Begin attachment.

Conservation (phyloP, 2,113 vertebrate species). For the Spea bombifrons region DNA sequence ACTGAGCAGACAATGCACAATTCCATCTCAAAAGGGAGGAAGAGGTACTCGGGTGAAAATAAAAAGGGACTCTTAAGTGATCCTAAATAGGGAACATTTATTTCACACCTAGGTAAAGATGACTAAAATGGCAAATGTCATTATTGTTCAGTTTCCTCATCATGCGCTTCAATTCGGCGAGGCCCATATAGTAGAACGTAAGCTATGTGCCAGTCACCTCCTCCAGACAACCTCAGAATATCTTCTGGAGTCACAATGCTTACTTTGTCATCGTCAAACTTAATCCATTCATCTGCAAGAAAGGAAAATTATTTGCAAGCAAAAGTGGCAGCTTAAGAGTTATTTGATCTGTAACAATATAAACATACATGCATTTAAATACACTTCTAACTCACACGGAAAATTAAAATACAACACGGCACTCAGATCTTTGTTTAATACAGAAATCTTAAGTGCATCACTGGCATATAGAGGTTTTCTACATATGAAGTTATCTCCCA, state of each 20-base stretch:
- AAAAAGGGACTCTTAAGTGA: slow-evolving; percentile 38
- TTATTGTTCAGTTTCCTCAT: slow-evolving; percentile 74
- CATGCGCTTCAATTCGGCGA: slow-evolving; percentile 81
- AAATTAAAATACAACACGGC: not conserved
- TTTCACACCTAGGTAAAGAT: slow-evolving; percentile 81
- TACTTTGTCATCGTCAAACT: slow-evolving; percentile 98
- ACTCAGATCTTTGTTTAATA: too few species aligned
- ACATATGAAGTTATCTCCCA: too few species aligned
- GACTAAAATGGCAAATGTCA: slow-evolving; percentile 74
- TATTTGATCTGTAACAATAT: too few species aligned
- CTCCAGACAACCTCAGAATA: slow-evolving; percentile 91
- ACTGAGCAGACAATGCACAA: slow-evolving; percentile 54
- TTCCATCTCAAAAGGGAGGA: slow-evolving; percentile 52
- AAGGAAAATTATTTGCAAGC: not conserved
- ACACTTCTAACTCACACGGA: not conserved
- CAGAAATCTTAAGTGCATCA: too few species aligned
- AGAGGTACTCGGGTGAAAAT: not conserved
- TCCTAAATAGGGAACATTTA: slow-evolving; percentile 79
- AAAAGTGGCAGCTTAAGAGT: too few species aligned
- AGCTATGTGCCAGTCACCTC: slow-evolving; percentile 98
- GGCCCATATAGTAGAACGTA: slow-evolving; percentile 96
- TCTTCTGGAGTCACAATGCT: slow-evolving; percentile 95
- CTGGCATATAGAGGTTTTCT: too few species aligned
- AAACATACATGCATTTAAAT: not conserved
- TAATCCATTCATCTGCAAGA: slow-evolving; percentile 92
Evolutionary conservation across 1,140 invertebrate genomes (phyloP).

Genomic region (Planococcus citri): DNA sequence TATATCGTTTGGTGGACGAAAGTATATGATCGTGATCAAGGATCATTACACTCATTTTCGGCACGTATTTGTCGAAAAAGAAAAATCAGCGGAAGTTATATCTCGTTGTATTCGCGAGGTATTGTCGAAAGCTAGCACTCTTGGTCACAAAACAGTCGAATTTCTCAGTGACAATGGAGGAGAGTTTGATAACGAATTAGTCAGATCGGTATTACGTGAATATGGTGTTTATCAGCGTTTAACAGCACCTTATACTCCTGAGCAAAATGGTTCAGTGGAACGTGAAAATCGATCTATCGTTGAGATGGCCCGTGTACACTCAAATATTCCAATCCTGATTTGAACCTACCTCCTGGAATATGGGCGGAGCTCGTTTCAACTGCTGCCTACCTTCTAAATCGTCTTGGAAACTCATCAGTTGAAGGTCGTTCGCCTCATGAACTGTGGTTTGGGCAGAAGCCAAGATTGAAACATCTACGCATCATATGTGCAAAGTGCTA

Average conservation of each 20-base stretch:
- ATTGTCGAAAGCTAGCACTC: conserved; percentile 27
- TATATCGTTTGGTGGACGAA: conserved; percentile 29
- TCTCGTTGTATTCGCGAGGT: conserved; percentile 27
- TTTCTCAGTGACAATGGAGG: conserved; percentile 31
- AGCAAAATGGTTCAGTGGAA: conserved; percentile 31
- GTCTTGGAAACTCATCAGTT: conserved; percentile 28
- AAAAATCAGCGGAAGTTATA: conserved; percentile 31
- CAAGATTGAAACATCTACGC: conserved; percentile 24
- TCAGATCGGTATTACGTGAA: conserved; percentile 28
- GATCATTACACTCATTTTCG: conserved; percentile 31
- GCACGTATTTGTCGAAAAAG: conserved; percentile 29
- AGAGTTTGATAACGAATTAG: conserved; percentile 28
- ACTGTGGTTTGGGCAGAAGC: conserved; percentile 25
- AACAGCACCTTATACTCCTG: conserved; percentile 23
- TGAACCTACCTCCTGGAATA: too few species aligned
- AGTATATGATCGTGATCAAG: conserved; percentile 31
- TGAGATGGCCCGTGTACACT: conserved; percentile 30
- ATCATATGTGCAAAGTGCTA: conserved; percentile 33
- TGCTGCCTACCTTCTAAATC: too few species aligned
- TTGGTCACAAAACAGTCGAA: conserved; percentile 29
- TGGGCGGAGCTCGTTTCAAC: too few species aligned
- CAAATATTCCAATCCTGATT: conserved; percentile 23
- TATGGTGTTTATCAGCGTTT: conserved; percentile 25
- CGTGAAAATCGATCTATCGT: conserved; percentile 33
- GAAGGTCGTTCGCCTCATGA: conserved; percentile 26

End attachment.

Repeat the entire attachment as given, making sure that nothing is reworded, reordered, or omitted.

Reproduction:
Conservation (phyloP, 2,113 vertebrate species). For the Spea bombifrons region DNA sequence ACTGAGCAGACAATGCACAATTCCATCTCAAAAGGGAGGAAGAGGTACTCGGGTGAAAATAAAAAGGGACTCTTAAGTGATCCTAAATAGGGAACATTTATTTCACACCTAGGTAAAGATGACTAAAATGGCAAATGTCATTATTGTTCAGTTTCCTCATCATGCGCTTCAATTCGGCGAGGCCCATATAGTAGAACGTAAGCTATGTGCCAGTCACCTCCTCCAGACAACCTCAGAATATCTTCTGGAGTCACAATGCTTACTTTGTCATCGTCAAACTTAATCCATTCATCTGCAAGAAAGGAAAATTATTTGCAAGCAAAAGTGGCAGCTTAAGAGTTATTTGATCTGTAACAATATAAACATACATGCATTTAAATACACTTCTAACTCACACGGAAAATTAAAATACAACACGGCACTCAGATCTTTGTTTAATACAGAAATCTTAAGTGCATCACTGGCATATAGAGGTTTTCTACATATGAAGTTATCTCCCA, state of each 20-base stretch:
- AAAAAGGGACTCTTAAGTGA: slow-evolving; percentile 38
- TTATTGTTCAGTTTCCTCAT: slow-evolving; percentile 74
- CATGCGCTTCAATTCGGCGA: slow-evolving; percentile 81
- AAATTAAAATACAACACGGC: not conserved
- TTTCACACCTAGGTAAAGAT: slow-evolving; percentile 81
- TACTTTGTCATCGTCAAACT: slow-evolving; percentile 98
- ACTCAGATCTTTGTTTAATA: too few species aligned
- ACATATGAAGTTATCTCCCA: too few species aligned
- GACTAAAATGGCAAATGTCA: slow-evolving; percentile 74
- TATTTGATCTGTAACAATAT: too few species aligned
- CTCCAGACAACCTCAGAATA: slow-evolving; percentile 91
- ACTGAGCAGACAATGCACAA: slow-evolving; percentile 54
- TTCCATCTCAAAAGGGAGGA: slow-evolving; percentile 52
- AAGGAAAATTATTTGCAAGC: not conserved
- ACACTTCTAACTCACACGGA: not conserved
- CAGAAATCTTAAGTGCATCA: too few species aligned
- AGAGGTACTCGGGTGAAAAT: not conserved
- TCCTAAATAGGGAACATTTA: slow-evolving; percentile 79
- AAAAGTGGCAGCTTAAGAGT: too few species aligned
- AGCTATGTGCCAGTCACCTC: slow-evolving; percentile 98
- GGCCCATATAGTAGAACGTA: slow-evolving; percentile 96
- TCTTCTGGAGTCACAATGCT: slow-evolving; percentile 95
- CTGGCATATAGAGGTTTTCT: too few species aligned
- AAACATACATGCATTTAAAT: not conserved
- TAATCCATTCATCTGCAAGA: slow-evolving; percentile 92
Evolutionary conservation across 1,140 invertebrate genomes (phyloP).

Genomic region (Planococcus citri): DNA sequence TATATCGTTTGGTGGACGAAAGTATATGATCGTGATCAAGGATCATTACACTCATTTTCGGCACGTATTTGTCGAAAAAGAAAAATCAGCGGAAGTTATATCTCGTTGTATTCGCGAGGTATTGTCGAAAGCTAGCACTCTTGGTCACAAAACAGTCGAATTTCTCAGTGACAATGGAGGAGAGTTTGATAACGAATTAGTCAGATCGGTATTACGTGAATATGGTGTTTATCAGCGTTTAACAGCACCTTATACTCCTGAGCAAAATGGTTCAGTGGAACGTGAAAATCGATCTATCGTTGAGATGGCCCGTGTACACTCAAATATTCCAATCCTGATTTGAACCTACCTCCTGGAATATGGGCGGAGCTCGTTTCAACTGCTGCCTACCTTCTAAATCGTCTTGGAAACTCATCAGTTGAAGGTCGTTCGCCTCATGAACTGTGGTTTGGGCAGAAGCCAAGATTGAAACATCTACGCATCATATGTGCAAAGTGCTA

Average conservation of each 20-base stretch:
- ATTGTCGAAAGCTAGCACTC: conserved; percentile 27
- TATATCGTTTGGTGGACGAA: conserved; percentile 29
- TCTCGTTGTATTCGCGAGGT: conserved; percentile 27
- TTTCTCAGTGACAATGGAGG: conserved; percentile 31
- AGCAAAATGGTTCAGTGGAA: conserved; percentile 31
- GTCTTGGAAACTCATCAGTT: conserved; percentile 28
- AAAAATCAGCGGAAGTTATA: conserved; percentile 31
- CAAGATTGAAACATCTACGC: conserved; percentile 24
- TCAGATCGGTATTACGTGAA: conserved; percentile 28
- GATCATTACACTCATTTTCG: conserved; percentile 31
- GCACGTATTTGTCGAAAAAG: conserved; percentile 29
- AGAGTTTGATAACGAATTAG: conserved; percentile 28
- ACTGTGGTTTGGGCAGAAGC: conserved; percentile 25
- AACAGCACCTTATACTCCTG: conserved; percentile 23
- TGAACCTACCTCCTGGAATA: too few species aligned
- AGTATATGATCGTGATCAAG: conserved; percentile 31
- TGAGATGGCCCGTGTACACT: conserved; percentile 30
- ATCATATGTGCAAAGTGCTA: conserved; percentile 33
- TGCTGCCTACCTTCTAAATC: too few species aligned
- TTGGTCACAAAACAGTCGAA: conserved; percentile 29
- TGGGCGGAGCTCGTTTCAAC: too few species aligned
- CAAATATTCCAATCCTGATT: conserved; percentile 23
- TATGGTGTTTATCAGCGTTT: conserved; percentile 25
- CGTGAAAATCGATCTATCGT: conserved; percentile 33
- GAAGGTCGTTCGCCTCATGA: conserved; percentile 26